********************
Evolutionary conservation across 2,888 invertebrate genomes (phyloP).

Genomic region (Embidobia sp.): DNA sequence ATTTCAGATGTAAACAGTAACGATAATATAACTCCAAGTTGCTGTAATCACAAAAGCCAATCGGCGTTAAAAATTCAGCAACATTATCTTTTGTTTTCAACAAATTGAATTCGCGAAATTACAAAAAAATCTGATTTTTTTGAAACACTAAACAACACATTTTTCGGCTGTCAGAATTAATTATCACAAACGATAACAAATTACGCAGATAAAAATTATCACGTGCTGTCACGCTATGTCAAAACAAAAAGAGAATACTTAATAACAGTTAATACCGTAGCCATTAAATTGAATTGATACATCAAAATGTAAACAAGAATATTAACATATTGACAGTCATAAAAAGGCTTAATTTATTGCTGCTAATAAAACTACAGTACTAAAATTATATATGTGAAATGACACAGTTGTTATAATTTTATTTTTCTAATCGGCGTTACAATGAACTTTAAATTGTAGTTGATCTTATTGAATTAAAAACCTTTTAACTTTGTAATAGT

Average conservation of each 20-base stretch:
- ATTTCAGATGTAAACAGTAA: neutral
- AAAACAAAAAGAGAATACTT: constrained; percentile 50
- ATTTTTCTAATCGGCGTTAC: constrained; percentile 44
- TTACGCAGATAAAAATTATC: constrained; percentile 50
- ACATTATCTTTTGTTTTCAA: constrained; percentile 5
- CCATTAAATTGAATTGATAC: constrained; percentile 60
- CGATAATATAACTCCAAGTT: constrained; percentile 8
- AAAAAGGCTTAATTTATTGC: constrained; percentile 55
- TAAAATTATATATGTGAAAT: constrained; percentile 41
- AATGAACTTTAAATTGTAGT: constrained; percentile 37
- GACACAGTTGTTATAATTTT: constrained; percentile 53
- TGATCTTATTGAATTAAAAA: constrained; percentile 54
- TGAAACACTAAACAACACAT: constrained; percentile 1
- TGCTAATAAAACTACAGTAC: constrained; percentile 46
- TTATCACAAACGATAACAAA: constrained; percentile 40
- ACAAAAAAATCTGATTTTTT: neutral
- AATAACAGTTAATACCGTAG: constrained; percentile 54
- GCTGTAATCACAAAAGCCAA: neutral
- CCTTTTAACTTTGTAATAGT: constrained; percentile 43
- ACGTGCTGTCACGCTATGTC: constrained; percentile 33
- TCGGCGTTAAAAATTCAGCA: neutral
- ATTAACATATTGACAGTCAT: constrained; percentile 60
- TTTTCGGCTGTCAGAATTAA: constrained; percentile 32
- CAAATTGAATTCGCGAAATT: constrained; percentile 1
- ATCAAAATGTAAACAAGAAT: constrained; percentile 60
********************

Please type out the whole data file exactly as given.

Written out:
Evolutionary conservation across 2,888 invertebrate genomes (phyloP).

Genomic region (Embidobia sp.): DNA sequence ATTTCAGATGTAAACAGTAACGATAATATAACTCCAAGTTGCTGTAATCACAAAAGCCAATCGGCGTTAAAAATTCAGCAACATTATCTTTTGTTTTCAACAAATTGAATTCGCGAAATTACAAAAAAATCTGATTTTTTTGAAACACTAAACAACACATTTTTCGGCTGTCAGAATTAATTATCACAAACGATAACAAATTACGCAGATAAAAATTATCACGTGCTGTCACGCTATGTCAAAACAAAAAGAGAATACTTAATAACAGTTAATACCGTAGCCATTAAATTGAATTGATACATCAAAATGTAAACAAGAATATTAACATATTGACAGTCATAAAAAGGCTTAATTTATTGCTGCTAATAAAACTACAGTACTAAAATTATATATGTGAAATGACACAGTTGTTATAATTTTATTTTTCTAATCGGCGTTACAATGAACTTTAAATTGTAGTTGATCTTATTGAATTAAAAACCTTTTAACTTTGTAATAGT

Average conservation of each 20-base stretch:
- ATTTCAGATGTAAACAGTAA: neutral
- AAAACAAAAAGAGAATACTT: constrained; percentile 50
- ATTTTTCTAATCGGCGTTAC: constrained; percentile 44
- TTACGCAGATAAAAATTATC: constrained; percentile 50
- ACATTATCTTTTGTTTTCAA: constrained; percentile 5
- CCATTAAATTGAATTGATAC: constrained; percentile 60
- CGATAATATAACTCCAAGTT: constrained; percentile 8
- AAAAAGGCTTAATTTATTGC: constrained; percentile 55
- TAAAATTATATATGTGAAAT: constrained; percentile 41
- AATGAACTTTAAATTGTAGT: constrained; percentile 37
- GACACAGTTGTTATAATTTT: constrained; percentile 53
- TGATCTTATTGAATTAAAAA: constrained; percentile 54
- TGAAACACTAAACAACACAT: constrained; percentile 1
- TGCTAATAAAACTACAGTAC: constrained; percentile 46
- TTATCACAAACGATAACAAA: constrained; percentile 40
- ACAAAAAAATCTGATTTTTT: neutral
- AATAACAGTTAATACCGTAG: constrained; percentile 54
- GCTGTAATCACAAAAGCCAA: neutral
- CCTTTTAACTTTGTAATAGT: constrained; percentile 43
- ACGTGCTGTCACGCTATGTC: constrained; percentile 33
- TCGGCGTTAAAAATTCAGCA: neutral
- ATTAACATATTGACAGTCAT: constrained; percentile 60
- TTTTCGGCTGTCAGAATTAA: constrained; percentile 32
- CAAATTGAATTCGCGAAATT: constrained; percentile 1
- ATCAAAATGTAAACAAGAAT: constrained; percentile 60